Thursday, December 22, 2005


More on the Radio 4's 'Today' programme 'Who Runs Britain' discussion (see NTaH passim here here and here).

Judy (Adloyada) notes Amanda Platel protesting that the press aren't as powerful as they seem.

But they are a lot more powerful than they should be. And there is a sizeable lobby that would like to quietly create a situation in which they were even more powerful.

Now, dear visitor, how many times have you been to this blog? If the answer is 'more than once' you will have probably have read a posting about my fears for representative democracy and the rise of 'direct democracy'.

There are a least a dozen such posts (in nine months) on this subject. I don't think any of them have ever had their comment boxes darkened. I never hear anyone actually disagreeing with my views on this when pushed. But I never read anyone else saying similar things either.

Am I....

a) A lone voice for sanity?
b) A monomaniac fuckwit?

When I started this blog, I was hoping to get a discussion going on a subject that worries many of the people I speak to.

Should I just stick to Football in future?

For the avoidance of doubt, I'm prepared to argue that people who advocate more direct forms of democracy are a greater threat to liberal democracies than a bunch of religious fanatics who have control of a load of passenger aeroplanes over Manhattan.

There. Now, for the love of Jaysus, tell me if I've lost the plot or not. Please?

(... and Radio 4 had the cheek to run a piece saying that Bloggers run the country today! Well, this one certainly doesn't. But if he did, there'd be a few blindfolds and final fags handed out, let me tell you...)

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MatGB said...

You're not alone. Then, this is my second time here after about 2 weeks ago, so I haven't read the earlier stuff. Representative democracy is an essential tool for a tolerant society, direct democracy leads to great thinkers drinking hemlock at the whim of the populace.

I'm now going to trawl your archive, insomnia is a terrible thing...

Tim Worstall said...

Well, yes and no.

I’m rather a fan of the Swiss system of cantons and then both cantonal and national referenda.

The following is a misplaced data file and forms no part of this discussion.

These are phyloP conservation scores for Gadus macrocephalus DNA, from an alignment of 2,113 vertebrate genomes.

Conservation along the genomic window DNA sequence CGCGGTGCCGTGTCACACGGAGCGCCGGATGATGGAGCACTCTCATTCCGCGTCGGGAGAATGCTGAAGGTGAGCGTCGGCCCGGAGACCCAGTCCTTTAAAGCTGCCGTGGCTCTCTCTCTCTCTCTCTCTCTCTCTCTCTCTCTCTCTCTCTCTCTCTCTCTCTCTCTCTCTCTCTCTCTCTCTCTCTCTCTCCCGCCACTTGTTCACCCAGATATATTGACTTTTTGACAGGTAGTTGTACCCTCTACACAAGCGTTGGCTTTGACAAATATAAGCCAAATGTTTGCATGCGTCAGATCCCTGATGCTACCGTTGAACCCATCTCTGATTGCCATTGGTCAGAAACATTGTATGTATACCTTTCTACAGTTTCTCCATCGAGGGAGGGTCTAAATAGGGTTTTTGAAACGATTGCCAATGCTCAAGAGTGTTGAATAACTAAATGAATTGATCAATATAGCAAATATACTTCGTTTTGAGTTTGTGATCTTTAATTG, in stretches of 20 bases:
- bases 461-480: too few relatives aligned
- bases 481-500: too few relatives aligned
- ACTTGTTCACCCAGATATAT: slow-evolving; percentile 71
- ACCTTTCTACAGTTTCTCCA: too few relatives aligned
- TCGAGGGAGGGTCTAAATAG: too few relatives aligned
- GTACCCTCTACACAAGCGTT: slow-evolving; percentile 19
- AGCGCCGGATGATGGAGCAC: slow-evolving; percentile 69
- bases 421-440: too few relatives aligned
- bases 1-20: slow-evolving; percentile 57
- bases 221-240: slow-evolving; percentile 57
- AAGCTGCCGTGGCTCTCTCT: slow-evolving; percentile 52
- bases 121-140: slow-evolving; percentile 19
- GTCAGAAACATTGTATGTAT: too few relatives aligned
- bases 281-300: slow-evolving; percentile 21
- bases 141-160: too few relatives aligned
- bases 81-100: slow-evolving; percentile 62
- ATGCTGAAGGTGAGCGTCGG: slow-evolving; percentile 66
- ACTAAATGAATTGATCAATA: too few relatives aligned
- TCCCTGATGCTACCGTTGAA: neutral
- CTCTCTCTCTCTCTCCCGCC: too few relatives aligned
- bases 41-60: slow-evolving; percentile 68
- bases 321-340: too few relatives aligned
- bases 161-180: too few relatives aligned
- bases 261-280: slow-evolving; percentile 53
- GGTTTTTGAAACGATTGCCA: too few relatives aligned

Seems to provide more democracy than our own system of elective dictatorship.

Paulie said...

"Representative democracy is an essential tool for a tolerant society, direct democracy leads to great thinkers drinking hemlock at the whim of the populace."

What a fantastic quote Mat. Is it your own? If so, *impressed*.

Also, if you just invented it and this is the only place it appears, I'm almost tempted to delete it, and then claim it as my own.


MatGB said...

I'd forgotten to come back here; this post has been in my 'blog this' folder of bookmarks for ages.

As far as I know, original, but I may be misquoting or paraphrasing, my memory is semi-eidetic, so I can sometimes do perfect text based recall with absolutely no idea where I'm getting something from...

I blame the insomnia for the inspiration, if I could come up with lines like that when I want to I'd be a speechwriter of repute. But, well it's no longer the only place it appears...

Paulie said...

Semi-eidetic. Is that what they call it?

I may even use your quote as my next blog subtitle (I’ve got an extract from the internationale at the moment). I will of course, attribute it. I promise. No, really, I do.

Cllr Andrew Brown (a Labour councilor in Lewisham) has commented to me (on another post) that the leadership of political parties tend to be more oppressive towards their elected members when they are insecure or immature.

In Labour’s case, they know that the civil service will do a perfectly good job without any fuss or attention from the newspapers. This could be another interpretation of Andrews word ‘mature’ (trans: been in power for a while)?

I’ll try and cook up a response to your related post on your own blog in due course – it’s very good btw, and there are one or two things I’d like to unpick (but think about first).

To start with, the question of how you can have constitutional change without …. er …. a constitution would be a good one. I’ve never bought this idea that an unwritten constitution is a constitution you see.

Neil Craig said...

I would favour referenda so long as they weren't allowed to, or at least had a resricted ability to vote for extending authority or increasing taxes. If they acted as a brake rather than a spur to taxation & restricting free dom I can see no objection.